History is written by the victors: 2014 NBA Finals Rematch

Any teenage boy who has/had access to a Xbox 360 and the video game “Call of Duty: Modern Warfare 2” and played it as religiously as I did when I was in 7th grade knows the quote above, “History is written by the victors.” One of the last levels of the campaign features a soliloquy by the main character of the story, known as “Captain Price” who recites a quote from Winston Churchill, and then proceeds to add on phrases that Churchill did not say and are made up, but regardless get you incredibly pumped for the level ahead of you.

Anyways, the idea of the speech made me think a bit about the upcoming series between the Miami Heat and the San Antonio Spurs.

The series that, since Ray Allen’s Game 6 buzzer-beating three to send it into overtime (A game Miami obviously won, as well as the next one) we have wanted an encore for. It was almost inevitable that we would be back here, except for a time it really wasn’t.

Derrick Rose tore his meniscus 10 games in diminishing any real chance for the Bulls in the playoffs.  The Pacers started off the season looking like they would sweep the Heat in four in the Eastern Conference Finals, but then imploded (Not as much as the media continues to say they did) but nonetheless would lose to the Heat in 6 and then afterwards confess that they never were going to beat them.

And then there is San Antonio who have seemingly defied odds AGAIN and again and again, despite age and injuries, or Kevin

Duncan scored 19 points and grabbed 15 rebounds as well as hit the game-deciding shot that will send the Spurs to their 2nd straight Finals appearance.
Duncan scored 19 points and grabbed 15 rebounds as well as hit the game-deciding shot that will send the Spurs to their 2nd straight Finals appearance.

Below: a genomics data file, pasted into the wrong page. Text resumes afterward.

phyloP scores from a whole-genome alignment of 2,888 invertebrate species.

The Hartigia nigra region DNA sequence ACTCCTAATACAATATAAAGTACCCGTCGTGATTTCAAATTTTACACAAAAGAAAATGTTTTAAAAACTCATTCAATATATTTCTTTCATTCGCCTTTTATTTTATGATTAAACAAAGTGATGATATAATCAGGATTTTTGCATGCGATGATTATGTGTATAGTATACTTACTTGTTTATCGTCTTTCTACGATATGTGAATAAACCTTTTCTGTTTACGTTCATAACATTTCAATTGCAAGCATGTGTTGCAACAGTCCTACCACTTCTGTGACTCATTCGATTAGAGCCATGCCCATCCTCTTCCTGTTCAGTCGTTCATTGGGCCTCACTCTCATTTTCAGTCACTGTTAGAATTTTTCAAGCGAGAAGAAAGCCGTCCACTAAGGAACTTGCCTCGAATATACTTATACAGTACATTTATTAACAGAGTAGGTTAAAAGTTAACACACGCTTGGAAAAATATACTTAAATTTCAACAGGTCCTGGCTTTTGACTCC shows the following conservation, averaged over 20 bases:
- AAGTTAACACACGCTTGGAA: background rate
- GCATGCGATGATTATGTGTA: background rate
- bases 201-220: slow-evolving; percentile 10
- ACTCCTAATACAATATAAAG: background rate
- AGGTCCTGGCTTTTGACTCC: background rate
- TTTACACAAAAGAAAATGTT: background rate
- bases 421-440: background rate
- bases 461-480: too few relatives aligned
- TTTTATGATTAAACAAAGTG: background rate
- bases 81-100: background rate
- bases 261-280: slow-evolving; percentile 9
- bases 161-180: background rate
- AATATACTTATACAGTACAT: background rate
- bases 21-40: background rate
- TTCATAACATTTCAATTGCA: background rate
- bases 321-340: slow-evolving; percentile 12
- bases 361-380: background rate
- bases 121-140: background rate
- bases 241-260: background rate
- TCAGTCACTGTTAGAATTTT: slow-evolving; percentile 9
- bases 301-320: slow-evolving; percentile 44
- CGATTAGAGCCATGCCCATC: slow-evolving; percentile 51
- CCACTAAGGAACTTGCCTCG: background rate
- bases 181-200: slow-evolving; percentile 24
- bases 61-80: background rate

Durant playing the best basketball of his life, to reach the Finals…again.

You’re lying if you said you realistically didn’t want this series to happen again. Sure Games 2,3,4 and 5 were all blowouts, but blowouts that were done in breath-taking fashion no less. This time around, there will be no blowouts, there will be seven games and it will  be a series that will justly conclude an era.

To tell the tale of the NBA, much like a book you split the story up in chapters, or in this case eras. You have the Bill Russel vs. Wilt Chamberlain era, the 70’s were a decade of parity we usually don’t talk much about unless were talking about Dr. J, the Magic and Bird era, the Jordan era and the Shaq and Kobe era of the early 2000’s.

They’re other great teams mixed in there like the Bad Boy Pistons, but generally we speak of the teams and players that dominated the decade. Who has dominated the mid-2000’s to the present though?

Consistently the Spurs have been the best team in the NBA for the past 15 years and it’s hard to argue otherwise. They won championships in 2003, 2005 and in 2007 when they swept an upstart Cavaliers team led by a 22 year-old LeBron James and as well in 2013, but they would lose to a much better LeBron James and (new) Miami Heat team.